The county's two public hospitals provided nearly half of all the free care in Cook County in 2016, a WBEZ analysis found. No other hospital came close.

In fact, Dr. Jay Shannon, CEO of the county health system, told WBEZ he believed hospitals were sending more uninsured patients his way, especially people who needed expensive surgery or cancer treatment.

Other recommendations from the transition committee include housing more primary care, mental health and substance abuse services near each other to reach more people. The committee also recommends that corporations should help fund mental health and substance abuse treatment.

The report suggests Chicago should have its own chief of Medicaid, the government-run health insurance program for low-income and disabled people. That person could advocate for the program to cover more services, and pay doctors and hospitals more for the care they provide.

"We believe Chicago can follow the path of New York and San Francisco," David Munar, one of the transition committee members, said on Friday. "Really close the gap to make sure everyone has access to care."

— Kristen Schorsch

Tackle housing with "historic and visionary lenses"

More affordable housing and more equitable development beyond the downtown are two areas stressed on Friday.

"Chicago can heal from within, leading a renaissance, if we are bold enough to reckon from our past," said the housing committee co-chair Angela Hurlock, with Claretian Associates. Lightfoot should approach housing with "both historic and visionary lenses," she said, referring to the decades of redlining and housing discrimination that continue to impact housing patterns in Chicago today.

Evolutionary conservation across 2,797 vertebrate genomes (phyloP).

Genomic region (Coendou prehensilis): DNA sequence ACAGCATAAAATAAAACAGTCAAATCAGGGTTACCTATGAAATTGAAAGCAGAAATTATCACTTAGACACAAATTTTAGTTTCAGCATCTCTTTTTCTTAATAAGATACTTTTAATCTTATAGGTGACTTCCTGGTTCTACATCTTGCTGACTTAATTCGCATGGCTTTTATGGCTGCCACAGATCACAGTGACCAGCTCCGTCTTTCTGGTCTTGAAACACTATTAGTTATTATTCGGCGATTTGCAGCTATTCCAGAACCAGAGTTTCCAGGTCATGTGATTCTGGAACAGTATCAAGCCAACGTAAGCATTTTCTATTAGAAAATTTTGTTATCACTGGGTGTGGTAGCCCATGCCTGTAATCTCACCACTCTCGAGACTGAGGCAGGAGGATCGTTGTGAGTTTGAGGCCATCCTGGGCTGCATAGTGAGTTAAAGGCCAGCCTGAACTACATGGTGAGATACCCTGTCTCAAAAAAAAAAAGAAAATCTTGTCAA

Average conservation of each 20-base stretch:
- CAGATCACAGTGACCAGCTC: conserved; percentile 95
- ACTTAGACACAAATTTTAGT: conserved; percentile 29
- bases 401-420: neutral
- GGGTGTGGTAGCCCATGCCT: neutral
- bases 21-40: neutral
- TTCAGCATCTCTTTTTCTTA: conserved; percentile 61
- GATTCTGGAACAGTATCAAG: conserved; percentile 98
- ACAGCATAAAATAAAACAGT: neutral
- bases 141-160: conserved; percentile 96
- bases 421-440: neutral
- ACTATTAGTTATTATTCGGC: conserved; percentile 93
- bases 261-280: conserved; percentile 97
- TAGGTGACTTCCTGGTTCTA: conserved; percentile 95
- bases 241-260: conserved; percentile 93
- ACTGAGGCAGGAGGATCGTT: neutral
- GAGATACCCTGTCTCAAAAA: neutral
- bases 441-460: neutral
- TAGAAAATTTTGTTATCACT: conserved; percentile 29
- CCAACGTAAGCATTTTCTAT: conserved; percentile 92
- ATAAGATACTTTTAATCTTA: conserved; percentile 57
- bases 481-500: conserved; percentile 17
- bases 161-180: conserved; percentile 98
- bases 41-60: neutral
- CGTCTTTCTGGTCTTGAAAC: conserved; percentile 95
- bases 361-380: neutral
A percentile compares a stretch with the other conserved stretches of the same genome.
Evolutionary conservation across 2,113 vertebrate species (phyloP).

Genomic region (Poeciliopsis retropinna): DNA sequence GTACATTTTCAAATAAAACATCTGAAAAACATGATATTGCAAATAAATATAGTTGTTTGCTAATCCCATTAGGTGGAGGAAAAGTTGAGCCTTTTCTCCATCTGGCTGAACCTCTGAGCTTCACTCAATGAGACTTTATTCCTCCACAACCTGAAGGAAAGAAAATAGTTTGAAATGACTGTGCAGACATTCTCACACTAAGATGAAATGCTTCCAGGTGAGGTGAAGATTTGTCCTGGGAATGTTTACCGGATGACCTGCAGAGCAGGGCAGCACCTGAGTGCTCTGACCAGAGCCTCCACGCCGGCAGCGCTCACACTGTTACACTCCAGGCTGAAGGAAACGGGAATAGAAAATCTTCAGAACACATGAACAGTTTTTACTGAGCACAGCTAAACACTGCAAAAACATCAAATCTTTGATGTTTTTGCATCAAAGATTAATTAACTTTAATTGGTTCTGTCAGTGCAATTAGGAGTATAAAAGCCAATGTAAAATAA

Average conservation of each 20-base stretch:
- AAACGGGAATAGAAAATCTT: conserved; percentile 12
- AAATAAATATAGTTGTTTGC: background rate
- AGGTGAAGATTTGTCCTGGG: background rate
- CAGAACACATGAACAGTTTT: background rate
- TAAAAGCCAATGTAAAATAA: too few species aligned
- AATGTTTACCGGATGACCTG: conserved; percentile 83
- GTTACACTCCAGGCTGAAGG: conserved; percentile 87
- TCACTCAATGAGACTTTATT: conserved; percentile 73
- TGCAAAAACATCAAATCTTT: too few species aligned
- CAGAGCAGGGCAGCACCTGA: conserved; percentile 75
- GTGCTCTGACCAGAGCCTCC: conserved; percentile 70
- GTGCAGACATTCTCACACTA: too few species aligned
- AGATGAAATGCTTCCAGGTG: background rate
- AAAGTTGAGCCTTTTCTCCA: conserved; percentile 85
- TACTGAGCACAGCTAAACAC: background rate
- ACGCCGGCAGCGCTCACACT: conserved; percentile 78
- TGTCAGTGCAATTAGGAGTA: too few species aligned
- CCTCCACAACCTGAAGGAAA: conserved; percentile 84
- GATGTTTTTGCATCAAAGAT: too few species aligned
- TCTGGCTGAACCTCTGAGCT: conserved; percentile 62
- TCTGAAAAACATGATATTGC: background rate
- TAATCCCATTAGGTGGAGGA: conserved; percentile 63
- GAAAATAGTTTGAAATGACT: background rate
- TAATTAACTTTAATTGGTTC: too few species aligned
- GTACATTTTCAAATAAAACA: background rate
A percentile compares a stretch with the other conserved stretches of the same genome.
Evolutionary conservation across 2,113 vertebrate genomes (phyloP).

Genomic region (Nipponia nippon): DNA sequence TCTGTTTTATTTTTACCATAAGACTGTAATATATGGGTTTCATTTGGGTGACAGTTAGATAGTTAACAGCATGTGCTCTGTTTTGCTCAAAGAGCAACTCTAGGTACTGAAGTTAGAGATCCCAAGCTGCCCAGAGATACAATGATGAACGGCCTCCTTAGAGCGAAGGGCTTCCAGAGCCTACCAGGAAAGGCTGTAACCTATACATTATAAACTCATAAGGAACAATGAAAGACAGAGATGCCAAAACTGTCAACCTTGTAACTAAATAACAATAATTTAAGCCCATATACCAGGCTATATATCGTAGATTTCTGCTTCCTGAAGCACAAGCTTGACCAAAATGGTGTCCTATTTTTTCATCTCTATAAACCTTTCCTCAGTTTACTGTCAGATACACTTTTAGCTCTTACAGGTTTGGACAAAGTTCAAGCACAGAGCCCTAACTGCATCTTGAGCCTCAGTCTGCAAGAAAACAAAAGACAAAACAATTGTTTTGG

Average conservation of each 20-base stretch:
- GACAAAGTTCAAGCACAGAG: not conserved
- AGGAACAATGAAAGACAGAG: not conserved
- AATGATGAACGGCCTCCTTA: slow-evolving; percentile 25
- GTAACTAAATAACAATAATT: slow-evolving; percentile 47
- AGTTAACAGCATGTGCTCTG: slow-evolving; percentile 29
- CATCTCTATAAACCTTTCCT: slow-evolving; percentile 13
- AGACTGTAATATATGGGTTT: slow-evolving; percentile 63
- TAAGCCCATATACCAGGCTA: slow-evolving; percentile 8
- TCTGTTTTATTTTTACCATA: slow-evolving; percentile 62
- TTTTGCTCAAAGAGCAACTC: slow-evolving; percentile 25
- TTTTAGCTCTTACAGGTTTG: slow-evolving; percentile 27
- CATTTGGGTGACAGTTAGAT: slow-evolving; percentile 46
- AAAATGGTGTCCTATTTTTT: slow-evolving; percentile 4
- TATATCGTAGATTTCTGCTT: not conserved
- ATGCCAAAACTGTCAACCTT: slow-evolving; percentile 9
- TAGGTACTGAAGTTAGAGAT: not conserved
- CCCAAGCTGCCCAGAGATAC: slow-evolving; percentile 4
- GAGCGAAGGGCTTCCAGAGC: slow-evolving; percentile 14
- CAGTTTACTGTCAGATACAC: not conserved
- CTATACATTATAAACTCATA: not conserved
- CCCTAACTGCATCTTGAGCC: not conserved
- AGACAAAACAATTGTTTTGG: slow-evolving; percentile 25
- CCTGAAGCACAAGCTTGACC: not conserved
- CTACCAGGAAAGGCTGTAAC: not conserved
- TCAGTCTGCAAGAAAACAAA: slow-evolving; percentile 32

Lightfoot said she's a supporter of "growth" — a term used often by Emanuel — but said it can't continue without a stronger policy to boost affordable housing. She pledged to strengthen the city's affordable housing requirements.

"I can assure you, we will change the affordable requirements ordinance to make sure we are pushing developers to build more units on site," she said, adding that those units must also be "family-friendly." Usually, when developers are forced to provide a minimum number of affordable units onsite, those units are mostly studio and one-bedroom apartments.

— Claudia Morell

An end to water shut-offs

Lightfoot also announced Friday that she plans to stop the city's controversial practice of cutting off water from residents who can't afford to pay their water bills.

L. Anton Seals Jr., executive director of Grow Greater Englewood, who was part of Lightfoot's environment transitional team, told the mayor-elect a top priority was to restore water for residents who can't afford it.

"Water is a human right," Seals said.

That follows an investigation earlier this year by WBEZ and American Public Media that found thousands of water shut-offs are disproportionately concentrated in mostly black and Latino neighborhoods on the South and West Sides.

Lightfoot said she has instructed the water commissioner to stop shutting the water off for residents who can't afford to pay. She also ordered a full audit of the Chicago's Department of Water Management.

"I was disturbed, like many of you were, to learn that people in our city were being deprived of water," Lightfoot said. "Water is a basic human right, and when you cut someone off from water, you're effectively evicting them and putting them on the street."

The story found that the cost of water tripled in Chicago over the last decade. The hikes hit Chicago's poor the hardest. Nearly 40% of the shut-offs were concentrated in only five of Chicago's poorest areas. Some poor Chicago families have resorted to illegally reconnecting their water after a city shut-off.

The water department has also charged additional fines and fees to residents who have struggled to pay for their bills. Since 2007, the water department has charged almost $7 million in fines and fees, mostly concentrated in poor, black and Latino neighborhoods.

— Maria Ines Zamudio